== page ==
07 May High Court Judgment commenting on the exercise of local authorities’ powers under section 17(3) of the Children Act in relation to non-parent adult family members
On 7 May 2020 the judgment in the OA v London Borough of Bexley case was handed down. Although the claim for judicial review was dismissed, the Judge made a number of useful comments relating to the exercise of local authorities powers under section 17(3) of the Children Act 1989 specifically in relation to support provided to non-parent adult family members which could help other families.
The Claimants were a Nigerian family of 3 (a 16 year old child, his mother and his 19 year old brother) with no recourse to public funds supported by Bexley Council under section 17 of the Children Act 1989. The Council are providing the family with accommodation and financial support of just £70.98 per week. This is equivalent to asylum support rates, which are set at the bare minimum to avoid destitution, for 2 people. It is also the amount the Council usually provides for 2 people.
Despite providing evidence to the Council that the family do not have enough money to meet their essential living needs and are going hungry, the Council refused to increase the financial assistance.
The Council argued that they were unable to use their powers under section 17(3) to take into account the child’s adult brother, because he is not the child’s parent or carer. They relied on the previous judgment in MK v Barking & Dagenham LBC to state that because the adult brother was excluded from receiving support due to his immirgation status, using their powers under section17(3) to provide additional support would be for an “improper and collateral purpose”.
We represented the family in a challenge to the Council’s decision arguing that they had misdirected themselves as to their legal powers under section 17(3) and acted irrationally by failing to take into account the third member of the family in deciding what support should be provided.
The judgment was handed down on 7 May 2020.
Disappointingly, despite rejecting the Defendant’s submissions that they had no power to provide support for adult members of the family, the Judge accepted that the Council had properly assessed the Claimants’ situation and rationally concluded that they were not required to provide for the elder brother. Although the claim for judicial review was dismissed the Judge made a number of helpful comments that may be useful for practitioners going forward. The Judge ruled:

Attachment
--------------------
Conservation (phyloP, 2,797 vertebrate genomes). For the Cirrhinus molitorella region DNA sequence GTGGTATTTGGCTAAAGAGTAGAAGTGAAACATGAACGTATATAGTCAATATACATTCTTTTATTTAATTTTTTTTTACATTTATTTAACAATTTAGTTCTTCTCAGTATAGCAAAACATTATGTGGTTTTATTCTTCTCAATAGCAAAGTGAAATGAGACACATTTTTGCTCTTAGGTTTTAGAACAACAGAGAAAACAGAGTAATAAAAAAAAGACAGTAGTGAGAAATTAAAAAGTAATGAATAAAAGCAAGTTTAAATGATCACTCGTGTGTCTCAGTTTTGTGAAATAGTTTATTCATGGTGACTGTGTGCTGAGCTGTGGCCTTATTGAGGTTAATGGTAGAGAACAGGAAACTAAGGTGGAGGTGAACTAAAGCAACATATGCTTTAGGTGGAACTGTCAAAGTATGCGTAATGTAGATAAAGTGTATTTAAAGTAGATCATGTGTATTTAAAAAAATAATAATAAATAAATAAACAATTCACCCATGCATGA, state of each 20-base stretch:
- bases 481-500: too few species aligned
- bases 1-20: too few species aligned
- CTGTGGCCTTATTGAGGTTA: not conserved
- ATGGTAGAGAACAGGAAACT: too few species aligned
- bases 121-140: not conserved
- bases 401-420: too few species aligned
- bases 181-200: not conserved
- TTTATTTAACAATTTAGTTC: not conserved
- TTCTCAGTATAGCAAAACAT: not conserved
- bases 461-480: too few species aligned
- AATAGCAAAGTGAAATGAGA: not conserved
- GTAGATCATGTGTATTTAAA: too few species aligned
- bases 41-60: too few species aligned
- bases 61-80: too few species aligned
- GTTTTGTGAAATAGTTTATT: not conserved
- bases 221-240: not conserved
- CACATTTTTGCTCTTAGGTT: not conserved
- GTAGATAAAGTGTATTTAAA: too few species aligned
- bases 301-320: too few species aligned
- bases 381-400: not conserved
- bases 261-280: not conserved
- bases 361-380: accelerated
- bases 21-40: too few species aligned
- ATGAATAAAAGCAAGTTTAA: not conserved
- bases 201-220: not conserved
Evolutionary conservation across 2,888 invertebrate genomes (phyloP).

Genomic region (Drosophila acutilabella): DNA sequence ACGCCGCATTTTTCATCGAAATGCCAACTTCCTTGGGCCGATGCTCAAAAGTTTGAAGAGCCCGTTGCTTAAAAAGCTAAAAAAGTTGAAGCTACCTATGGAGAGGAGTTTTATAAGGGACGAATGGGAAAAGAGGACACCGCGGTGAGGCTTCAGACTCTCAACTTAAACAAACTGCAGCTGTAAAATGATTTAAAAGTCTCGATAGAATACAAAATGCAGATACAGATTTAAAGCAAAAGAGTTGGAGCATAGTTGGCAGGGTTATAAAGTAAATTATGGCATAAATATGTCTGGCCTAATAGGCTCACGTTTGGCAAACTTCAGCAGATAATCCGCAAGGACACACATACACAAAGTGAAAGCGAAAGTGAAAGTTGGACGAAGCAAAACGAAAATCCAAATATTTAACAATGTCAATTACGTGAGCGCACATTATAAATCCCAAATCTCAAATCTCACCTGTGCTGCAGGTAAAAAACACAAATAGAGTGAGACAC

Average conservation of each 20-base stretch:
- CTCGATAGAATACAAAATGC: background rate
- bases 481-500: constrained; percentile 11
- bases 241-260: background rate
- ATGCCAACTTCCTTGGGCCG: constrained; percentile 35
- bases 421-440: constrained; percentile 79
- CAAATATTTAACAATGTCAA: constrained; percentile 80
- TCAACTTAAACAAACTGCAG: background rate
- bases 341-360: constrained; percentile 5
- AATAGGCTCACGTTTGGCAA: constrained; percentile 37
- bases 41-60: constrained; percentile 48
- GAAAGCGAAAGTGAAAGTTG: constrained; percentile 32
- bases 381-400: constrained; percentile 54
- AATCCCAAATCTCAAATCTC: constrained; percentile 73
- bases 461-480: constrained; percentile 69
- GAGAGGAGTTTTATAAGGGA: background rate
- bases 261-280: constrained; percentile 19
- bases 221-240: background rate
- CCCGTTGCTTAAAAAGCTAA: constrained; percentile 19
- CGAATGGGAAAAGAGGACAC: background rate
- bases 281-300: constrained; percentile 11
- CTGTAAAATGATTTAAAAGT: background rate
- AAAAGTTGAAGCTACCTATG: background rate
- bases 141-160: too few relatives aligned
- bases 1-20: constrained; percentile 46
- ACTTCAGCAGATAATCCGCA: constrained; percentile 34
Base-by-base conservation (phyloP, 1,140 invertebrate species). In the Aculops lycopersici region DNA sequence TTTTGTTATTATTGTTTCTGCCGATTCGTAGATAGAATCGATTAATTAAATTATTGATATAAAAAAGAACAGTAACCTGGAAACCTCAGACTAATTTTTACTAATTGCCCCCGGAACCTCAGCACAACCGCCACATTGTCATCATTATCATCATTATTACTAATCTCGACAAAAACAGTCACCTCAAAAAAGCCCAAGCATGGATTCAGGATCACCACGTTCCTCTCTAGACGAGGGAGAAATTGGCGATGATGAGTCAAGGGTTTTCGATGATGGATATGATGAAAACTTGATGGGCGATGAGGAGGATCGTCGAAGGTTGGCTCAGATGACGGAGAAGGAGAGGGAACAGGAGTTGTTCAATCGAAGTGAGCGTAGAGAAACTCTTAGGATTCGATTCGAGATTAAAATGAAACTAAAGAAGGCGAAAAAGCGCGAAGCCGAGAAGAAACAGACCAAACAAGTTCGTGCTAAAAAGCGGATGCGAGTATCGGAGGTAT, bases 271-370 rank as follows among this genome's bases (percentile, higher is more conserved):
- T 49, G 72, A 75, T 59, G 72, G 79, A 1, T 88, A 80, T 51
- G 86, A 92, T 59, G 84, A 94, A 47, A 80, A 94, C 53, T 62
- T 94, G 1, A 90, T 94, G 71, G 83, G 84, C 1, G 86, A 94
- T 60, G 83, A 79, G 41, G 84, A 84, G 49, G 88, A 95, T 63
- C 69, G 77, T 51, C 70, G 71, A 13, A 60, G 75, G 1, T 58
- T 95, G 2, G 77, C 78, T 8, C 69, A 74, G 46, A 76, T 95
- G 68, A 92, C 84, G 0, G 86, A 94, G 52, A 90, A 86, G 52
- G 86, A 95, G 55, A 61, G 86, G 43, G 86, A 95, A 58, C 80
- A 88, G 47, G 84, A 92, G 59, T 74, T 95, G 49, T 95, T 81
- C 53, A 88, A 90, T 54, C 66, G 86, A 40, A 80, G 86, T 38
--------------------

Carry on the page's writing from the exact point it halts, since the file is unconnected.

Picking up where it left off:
- It is clear that the meaning of family within section 17 is wider than just those persons with parental responsibility.
- He rejected the argument of the Defendant that “upbringing” of a child for the purposes of section17(1)(b) can only ever be done by a parent.
- Section 17(3) states that the services may be provided “for the child or any member of his family”.
- However, services can only be provided under section 17(3) for the purpose of meeting the general duty under section 17(1). He stated that the service must always be those that are appropriate to the “needs” of the relevant child.
- It does not follows from the case of MK that providing support to another adult family member of a child in need (i.e. other than a parent) will always be improper or ultra vires. The Judge referred to instances where other adult family members who were not the parent of the child in need were in fact safeguarding and promoting his/her welfare and thereby meeting the child’s needs and in these circumstances section 17(3) could in fact be used by local authorities to provide accommodation and financial support subject to the schedule 3 exclusion.
Comments on the case
We consider this analysis will be beneficial for practitioners going forward where local authorities refuse to even consider providing support to include non-parent adult family members. The judgment suggests that local authorities are required to assess the role of the non-parent adult family member in the life of the child in need prior to making a decision as to what support should be provided. We consider it likely, in light of these comments, that any assessment which does not consider this issue in conjunction with the needs of the child will be unlawful and susceptible to challenge.
Furthermore, any local authority policies stating that non-parent adult family members can never be supported under section 17 will be unlawful and should also be challenged in light of this decision.
Unfortunately, it was held that the Council had properly assessed the Claimants’ situation and rationally concluded that they were not required to provide for the elder brother as all of the child’s welfare needs could be met by his mother, and by the support and accommodation being provided by the Council. The Judge acknowledged that the brother did play an important role in the child’s life but that, it did not necessarily follow from this that the child’s “welfare needs” were being met by the brother.
We query whether the Judge applied too narrow a definition of “welfare needs” in this context, which failed to take into account the need of a child to live with his entire family unit in order to achieve or maintain a reasonable standard of health and development. We anticipate that this issue will likely be the subject of further litigation in future.
The Claimants in this case were represented by Azeem Suterwalla of Monckton Chambers and Olivia Halse in our Public Law and Community Care Department.
For further information on about this challenge or similar issues – please contact Olivia Halse.